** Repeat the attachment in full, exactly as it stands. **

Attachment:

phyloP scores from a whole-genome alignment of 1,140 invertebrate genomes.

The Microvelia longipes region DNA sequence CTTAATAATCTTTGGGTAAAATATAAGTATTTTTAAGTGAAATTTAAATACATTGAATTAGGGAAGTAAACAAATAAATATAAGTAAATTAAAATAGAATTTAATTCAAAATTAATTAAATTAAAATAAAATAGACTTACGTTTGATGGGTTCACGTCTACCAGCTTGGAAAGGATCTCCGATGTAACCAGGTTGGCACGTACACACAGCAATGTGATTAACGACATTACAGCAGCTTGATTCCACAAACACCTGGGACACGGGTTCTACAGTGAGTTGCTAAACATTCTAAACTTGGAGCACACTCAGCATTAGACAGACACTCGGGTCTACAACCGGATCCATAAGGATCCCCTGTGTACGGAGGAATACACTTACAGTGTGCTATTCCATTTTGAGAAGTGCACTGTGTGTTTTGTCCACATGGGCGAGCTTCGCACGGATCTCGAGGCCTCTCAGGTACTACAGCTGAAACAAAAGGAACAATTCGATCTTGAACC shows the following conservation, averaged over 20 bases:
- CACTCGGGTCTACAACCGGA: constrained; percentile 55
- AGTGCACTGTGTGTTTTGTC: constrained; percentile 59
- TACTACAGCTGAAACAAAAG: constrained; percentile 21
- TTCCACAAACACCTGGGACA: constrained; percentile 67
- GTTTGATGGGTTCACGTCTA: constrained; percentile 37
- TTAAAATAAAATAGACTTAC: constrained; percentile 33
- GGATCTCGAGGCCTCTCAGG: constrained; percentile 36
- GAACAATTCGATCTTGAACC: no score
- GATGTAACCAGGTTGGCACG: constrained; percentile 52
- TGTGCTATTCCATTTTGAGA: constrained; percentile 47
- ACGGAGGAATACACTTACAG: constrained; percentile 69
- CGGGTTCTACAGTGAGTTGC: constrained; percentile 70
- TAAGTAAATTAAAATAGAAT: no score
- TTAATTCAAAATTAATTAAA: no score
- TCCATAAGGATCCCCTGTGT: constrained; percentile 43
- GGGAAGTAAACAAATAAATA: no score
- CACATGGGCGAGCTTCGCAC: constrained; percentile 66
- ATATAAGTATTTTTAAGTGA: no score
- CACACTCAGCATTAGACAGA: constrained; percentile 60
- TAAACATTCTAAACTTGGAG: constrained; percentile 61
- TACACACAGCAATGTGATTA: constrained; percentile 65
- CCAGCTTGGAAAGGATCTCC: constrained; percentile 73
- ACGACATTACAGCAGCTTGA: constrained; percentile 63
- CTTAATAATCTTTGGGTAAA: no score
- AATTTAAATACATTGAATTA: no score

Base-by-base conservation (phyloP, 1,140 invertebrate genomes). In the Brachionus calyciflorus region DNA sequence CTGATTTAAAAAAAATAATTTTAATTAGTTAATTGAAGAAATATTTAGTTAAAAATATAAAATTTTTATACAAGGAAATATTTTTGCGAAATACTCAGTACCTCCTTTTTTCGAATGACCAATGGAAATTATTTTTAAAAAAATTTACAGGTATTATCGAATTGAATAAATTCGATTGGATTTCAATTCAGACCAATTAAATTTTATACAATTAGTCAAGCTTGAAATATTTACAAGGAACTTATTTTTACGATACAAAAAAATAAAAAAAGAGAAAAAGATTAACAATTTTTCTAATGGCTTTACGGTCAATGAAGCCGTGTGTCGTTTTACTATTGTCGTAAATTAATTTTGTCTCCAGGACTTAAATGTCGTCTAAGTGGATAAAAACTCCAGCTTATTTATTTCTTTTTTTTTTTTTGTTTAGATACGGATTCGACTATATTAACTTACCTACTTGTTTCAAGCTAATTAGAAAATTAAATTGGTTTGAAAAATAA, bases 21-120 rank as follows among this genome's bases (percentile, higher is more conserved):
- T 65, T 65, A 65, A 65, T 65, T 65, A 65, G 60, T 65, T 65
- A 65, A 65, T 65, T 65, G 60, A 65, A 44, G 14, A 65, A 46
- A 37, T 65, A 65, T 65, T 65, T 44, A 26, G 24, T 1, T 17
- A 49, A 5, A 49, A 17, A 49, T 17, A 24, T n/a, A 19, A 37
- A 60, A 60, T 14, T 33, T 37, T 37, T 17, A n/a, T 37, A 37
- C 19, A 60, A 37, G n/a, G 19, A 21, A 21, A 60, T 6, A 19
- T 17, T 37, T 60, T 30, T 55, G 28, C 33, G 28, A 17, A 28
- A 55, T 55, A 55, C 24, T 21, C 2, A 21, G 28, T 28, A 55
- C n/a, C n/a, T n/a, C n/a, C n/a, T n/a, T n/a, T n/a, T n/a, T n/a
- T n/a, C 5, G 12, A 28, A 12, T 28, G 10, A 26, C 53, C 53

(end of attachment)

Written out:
phyloP scores from a whole-genome alignment of 1,140 invertebrate genomes.

The Microvelia longipes region DNA sequence CTTAATAATCTTTGGGTAAAATATAAGTATTTTTAAGTGAAATTTAAATACATTGAATTAGGGAAGTAAACAAATAAATATAAGTAAATTAAAATAGAATTTAATTCAAAATTAATTAAATTAAAATAAAATAGACTTACGTTTGATGGGTTCACGTCTACCAGCTTGGAAAGGATCTCCGATGTAACCAGGTTGGCACGTACACACAGCAATGTGATTAACGACATTACAGCAGCTTGATTCCACAAACACCTGGGACACGGGTTCTACAGTGAGTTGCTAAACATTCTAAACTTGGAGCACACTCAGCATTAGACAGACACTCGGGTCTACAACCGGATCCATAAGGATCCCCTGTGTACGGAGGAATACACTTACAGTGTGCTATTCCATTTTGAGAAGTGCACTGTGTGTTTTGTCCACATGGGCGAGCTTCGCACGGATCTCGAGGCCTCTCAGGTACTACAGCTGAAACAAAAGGAACAATTCGATCTTGAACC shows the following conservation, averaged over 20 bases:
- CACTCGGGTCTACAACCGGA: constrained; percentile 55
- AGTGCACTGTGTGTTTTGTC: constrained; percentile 59
- TACTACAGCTGAAACAAAAG: constrained; percentile 21
- TTCCACAAACACCTGGGACA: constrained; percentile 67
- GTTTGATGGGTTCACGTCTA: constrained; percentile 37
- TTAAAATAAAATAGACTTAC: constrained; percentile 33
- GGATCTCGAGGCCTCTCAGG: constrained; percentile 36
- GAACAATTCGATCTTGAACC: no score
- GATGTAACCAGGTTGGCACG: constrained; percentile 52
- TGTGCTATTCCATTTTGAGA: constrained; percentile 47
- ACGGAGGAATACACTTACAG: constrained; percentile 69
- CGGGTTCTACAGTGAGTTGC: constrained; percentile 70
- TAAGTAAATTAAAATAGAAT: no score
- TTAATTCAAAATTAATTAAA: no score
- TCCATAAGGATCCCCTGTGT: constrained; percentile 43
- GGGAAGTAAACAAATAAATA: no score
- CACATGGGCGAGCTTCGCAC: constrained; percentile 66
- ATATAAGTATTTTTAAGTGA: no score
- CACACTCAGCATTAGACAGA: constrained; percentile 60
- TAAACATTCTAAACTTGGAG: constrained; percentile 61
- TACACACAGCAATGTGATTA: constrained; percentile 65
- CCAGCTTGGAAAGGATCTCC: constrained; percentile 73
- ACGACATTACAGCAGCTTGA: constrained; percentile 63
- CTTAATAATCTTTGGGTAAA: no score
- AATTTAAATACATTGAATTA: no score

Base-by-base conservation (phyloP, 1,140 invertebrate genomes). In the Brachionus calyciflorus region DNA sequence CTGATTTAAAAAAAATAATTTTAATTAGTTAATTGAAGAAATATTTAGTTAAAAATATAAAATTTTTATACAAGGAAATATTTTTGCGAAATACTCAGTACCTCCTTTTTTCGAATGACCAATGGAAATTATTTTTAAAAAAATTTACAGGTATTATCGAATTGAATAAATTCGATTGGATTTCAATTCAGACCAATTAAATTTTATACAATTAGTCAAGCTTGAAATATTTACAAGGAACTTATTTTTACGATACAAAAAAATAAAAAAAGAGAAAAAGATTAACAATTTTTCTAATGGCTTTACGGTCAATGAAGCCGTGTGTCGTTTTACTATTGTCGTAAATTAATTTTGTCTCCAGGACTTAAATGTCGTCTAAGTGGATAAAAACTCCAGCTTATTTATTTCTTTTTTTTTTTTTGTTTAGATACGGATTCGACTATATTAACTTACCTACTTGTTTCAAGCTAATTAGAAAATTAAATTGGTTTGAAAAATAA, bases 21-120 rank as follows among this genome's bases (percentile, higher is more conserved):
- T 65, T 65, A 65, A 65, T 65, T 65, A 65, G 60, T 65, T 65
- A 65, A 65, T 65, T 65, G 60, A 65, A 44, G 14, A 65, A 46
- A 37, T 65, A 65, T 65, T 65, T 44, A 26, G 24, T 1, T 17
- A 49, A 5, A 49, A 17, A 49, T 17, A 24, T n/a, A 19, A 37
- A 60, A 60, T 14, T 33, T 37, T 37, T 17, A n/a, T 37, A 37
- C 19, A 60, A 37, G n/a, G 19, A 21, A 21, A 60, T 6, A 19
- T 17, T 37, T 60, T 30, T 55, G 28, C 33, G 28, A 17, A 28
- A 55, T 55, A 55, C 24, T 21, C 2, A 21, G 28, T 28, A 55
- C n/a, C n/a, T n/a, C n/a, C n/a, T n/a, T n/a, T n/a, T n/a, T n/a
- T n/a, C 5, G 12, A 28, A 12, T 28, G 10, A 26, C 53, C 53